You are here

Marketing Improves Conversion Ratios by Scoring Leads

15 January, 2016 - 09:19

Marketing groups also help their firms’ salespeople improve their conversion ratios by scoring the leads they send them. Lead scoring is a process by which marketing personnel rate the leads to indicate whether a lead is hot (ready to buy now), warm (going to buy soon), or cold (interested but with no immediate plans to buy). As you can imagine, someone who has had a conversation at a trade show with a company representative, seen a demonstration, and answered questions about her budget, authority, need, and time, is close to being a prospect already. The more hot leads you put into the sales cycle, the more conversions to prospects and customers you can expect.

Lead scoring is not just a function of asking questions, however. A potential customer who visits your company’s Web site, downloads a case study about how a product solved certain problems for a customer, and then clicks a link on a follow-up e-mail to watch an online demo of the offering has shown a significant amount of interest in the product. True, the lead has not answered questions concerning BANT. The buyer’s behavior, though, indicates a strong interest—a much stronger interest than someone who clicked a link in an e-mail and only watched a portion of the demo.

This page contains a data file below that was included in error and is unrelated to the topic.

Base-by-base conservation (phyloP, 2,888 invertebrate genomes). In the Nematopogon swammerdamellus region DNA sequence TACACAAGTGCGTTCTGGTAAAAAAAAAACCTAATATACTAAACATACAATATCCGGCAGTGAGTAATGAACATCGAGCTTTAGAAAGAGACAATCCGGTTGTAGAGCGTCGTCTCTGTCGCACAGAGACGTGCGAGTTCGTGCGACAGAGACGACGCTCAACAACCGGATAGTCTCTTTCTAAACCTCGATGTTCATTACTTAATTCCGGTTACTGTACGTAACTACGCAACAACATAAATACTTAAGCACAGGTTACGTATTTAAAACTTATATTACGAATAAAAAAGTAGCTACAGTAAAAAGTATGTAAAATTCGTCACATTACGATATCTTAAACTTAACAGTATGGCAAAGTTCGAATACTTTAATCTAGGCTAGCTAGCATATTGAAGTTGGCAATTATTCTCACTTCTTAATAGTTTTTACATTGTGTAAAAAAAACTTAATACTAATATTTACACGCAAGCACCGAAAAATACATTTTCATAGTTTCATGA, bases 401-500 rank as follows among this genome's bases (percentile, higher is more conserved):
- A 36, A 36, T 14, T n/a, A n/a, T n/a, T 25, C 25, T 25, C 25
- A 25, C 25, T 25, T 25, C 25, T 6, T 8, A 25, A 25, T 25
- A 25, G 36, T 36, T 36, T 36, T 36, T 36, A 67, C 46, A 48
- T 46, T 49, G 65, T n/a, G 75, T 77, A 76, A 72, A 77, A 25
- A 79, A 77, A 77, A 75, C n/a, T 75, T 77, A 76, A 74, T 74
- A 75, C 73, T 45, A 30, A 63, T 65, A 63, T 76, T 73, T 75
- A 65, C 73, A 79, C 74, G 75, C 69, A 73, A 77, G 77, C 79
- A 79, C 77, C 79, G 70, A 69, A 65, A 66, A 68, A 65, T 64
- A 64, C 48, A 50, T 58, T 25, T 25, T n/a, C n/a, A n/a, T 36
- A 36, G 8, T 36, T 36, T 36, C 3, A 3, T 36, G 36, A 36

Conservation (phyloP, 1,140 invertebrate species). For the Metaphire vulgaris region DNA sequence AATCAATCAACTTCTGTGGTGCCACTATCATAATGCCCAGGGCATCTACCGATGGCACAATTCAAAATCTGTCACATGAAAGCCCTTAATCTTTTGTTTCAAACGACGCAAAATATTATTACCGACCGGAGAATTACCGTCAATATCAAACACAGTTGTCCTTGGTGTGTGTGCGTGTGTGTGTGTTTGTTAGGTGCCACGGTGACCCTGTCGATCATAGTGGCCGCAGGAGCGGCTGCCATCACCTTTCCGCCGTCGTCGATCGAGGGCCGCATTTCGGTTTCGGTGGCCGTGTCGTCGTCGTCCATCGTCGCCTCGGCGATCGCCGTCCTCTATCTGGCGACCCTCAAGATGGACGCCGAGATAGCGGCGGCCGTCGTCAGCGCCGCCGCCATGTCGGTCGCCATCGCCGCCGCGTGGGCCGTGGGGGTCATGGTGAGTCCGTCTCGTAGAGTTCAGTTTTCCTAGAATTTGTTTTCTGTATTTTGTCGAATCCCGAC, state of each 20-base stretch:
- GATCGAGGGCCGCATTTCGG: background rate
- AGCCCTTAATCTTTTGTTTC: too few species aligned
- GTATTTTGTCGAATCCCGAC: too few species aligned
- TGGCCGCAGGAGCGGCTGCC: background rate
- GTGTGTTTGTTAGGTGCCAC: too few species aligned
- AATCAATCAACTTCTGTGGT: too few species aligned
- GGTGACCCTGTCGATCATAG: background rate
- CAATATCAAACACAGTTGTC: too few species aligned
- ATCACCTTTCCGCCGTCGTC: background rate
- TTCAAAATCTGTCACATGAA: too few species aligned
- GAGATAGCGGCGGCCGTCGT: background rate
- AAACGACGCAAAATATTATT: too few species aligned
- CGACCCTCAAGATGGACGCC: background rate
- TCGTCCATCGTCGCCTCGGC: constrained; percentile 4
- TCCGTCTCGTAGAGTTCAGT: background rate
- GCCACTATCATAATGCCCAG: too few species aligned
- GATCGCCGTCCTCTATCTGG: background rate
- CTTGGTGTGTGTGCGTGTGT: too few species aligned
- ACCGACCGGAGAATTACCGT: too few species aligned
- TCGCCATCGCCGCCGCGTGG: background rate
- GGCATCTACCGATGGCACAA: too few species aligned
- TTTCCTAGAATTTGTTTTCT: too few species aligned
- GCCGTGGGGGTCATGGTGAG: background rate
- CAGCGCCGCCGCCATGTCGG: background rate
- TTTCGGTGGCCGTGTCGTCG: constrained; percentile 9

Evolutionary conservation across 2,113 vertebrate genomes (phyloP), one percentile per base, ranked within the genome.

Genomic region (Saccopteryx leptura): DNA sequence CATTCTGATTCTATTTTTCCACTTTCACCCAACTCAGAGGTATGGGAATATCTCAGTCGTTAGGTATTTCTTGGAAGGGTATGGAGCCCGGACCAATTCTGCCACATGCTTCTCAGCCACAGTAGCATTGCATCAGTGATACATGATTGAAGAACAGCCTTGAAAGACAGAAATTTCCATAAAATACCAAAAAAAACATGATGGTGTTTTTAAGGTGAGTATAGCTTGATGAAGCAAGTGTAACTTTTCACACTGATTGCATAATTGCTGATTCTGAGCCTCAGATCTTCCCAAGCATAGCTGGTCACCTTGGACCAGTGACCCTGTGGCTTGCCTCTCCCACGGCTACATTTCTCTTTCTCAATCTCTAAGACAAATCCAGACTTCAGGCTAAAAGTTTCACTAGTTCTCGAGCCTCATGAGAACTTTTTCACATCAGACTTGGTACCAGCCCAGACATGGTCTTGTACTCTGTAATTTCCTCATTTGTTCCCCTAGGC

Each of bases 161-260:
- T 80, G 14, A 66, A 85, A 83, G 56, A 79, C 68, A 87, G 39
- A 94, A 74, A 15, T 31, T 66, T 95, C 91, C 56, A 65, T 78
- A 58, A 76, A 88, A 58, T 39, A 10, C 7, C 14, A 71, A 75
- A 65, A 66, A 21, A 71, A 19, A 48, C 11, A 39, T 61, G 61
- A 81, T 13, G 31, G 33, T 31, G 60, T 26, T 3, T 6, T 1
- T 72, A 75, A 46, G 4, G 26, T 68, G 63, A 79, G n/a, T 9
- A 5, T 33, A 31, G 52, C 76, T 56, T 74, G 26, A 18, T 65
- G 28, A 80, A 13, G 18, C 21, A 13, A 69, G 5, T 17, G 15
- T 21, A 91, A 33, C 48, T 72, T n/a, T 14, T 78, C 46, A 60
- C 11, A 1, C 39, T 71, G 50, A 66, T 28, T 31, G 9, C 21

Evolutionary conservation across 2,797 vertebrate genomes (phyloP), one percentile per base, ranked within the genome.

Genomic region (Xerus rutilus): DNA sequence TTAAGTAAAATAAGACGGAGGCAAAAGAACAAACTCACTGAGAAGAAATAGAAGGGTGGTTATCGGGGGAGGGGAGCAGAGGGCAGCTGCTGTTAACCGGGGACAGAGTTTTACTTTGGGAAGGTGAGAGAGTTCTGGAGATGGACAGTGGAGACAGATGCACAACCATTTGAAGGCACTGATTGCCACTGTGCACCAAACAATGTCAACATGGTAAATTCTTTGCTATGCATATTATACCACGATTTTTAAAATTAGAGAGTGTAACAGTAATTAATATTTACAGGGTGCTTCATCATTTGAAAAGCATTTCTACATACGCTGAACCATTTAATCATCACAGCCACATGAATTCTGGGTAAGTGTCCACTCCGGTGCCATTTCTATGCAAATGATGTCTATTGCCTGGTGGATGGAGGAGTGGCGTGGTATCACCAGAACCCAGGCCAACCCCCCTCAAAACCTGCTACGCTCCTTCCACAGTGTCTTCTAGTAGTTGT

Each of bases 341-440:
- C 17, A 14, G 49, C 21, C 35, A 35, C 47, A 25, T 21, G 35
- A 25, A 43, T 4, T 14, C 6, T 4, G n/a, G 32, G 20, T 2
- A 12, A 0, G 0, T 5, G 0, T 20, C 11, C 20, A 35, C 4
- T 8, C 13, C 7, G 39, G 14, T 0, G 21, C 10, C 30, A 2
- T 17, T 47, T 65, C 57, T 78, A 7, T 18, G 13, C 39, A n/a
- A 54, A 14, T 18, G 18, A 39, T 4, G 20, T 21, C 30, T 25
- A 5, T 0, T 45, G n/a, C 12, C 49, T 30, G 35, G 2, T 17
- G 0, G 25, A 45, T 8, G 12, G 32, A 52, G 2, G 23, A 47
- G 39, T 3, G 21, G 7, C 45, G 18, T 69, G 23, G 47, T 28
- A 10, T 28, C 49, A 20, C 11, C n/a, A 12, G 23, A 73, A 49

When should marketing pass a lead on to sales? If the lead was generated at a trade show, then the salesperson should get the lead immediately. The people and organizations designated in Leads generated through other means, however, might be targeted to receive additional marketing messages before being passed along to a salesperson. Closed-loop lead management systems provide marketing managers with the information they need to know when to pass the lead along and when more marketing conversations are effective.

Improving conversions is not just a matter of finding more hot leads, however. Marketing personnel can improve salespeople’s conversions by providing materials that help buyers make good decisions. Advertising, a company’s Web site, activities at trade shows, and collateral can all help, and in the process, improve a sales force’s conversion ratios. To be sure, some educated buyers, once they have more information about a product, will realize they don’t need or want it and will go no further. But this is better than their buying the product and becoming angry when it fails to meet their expectations.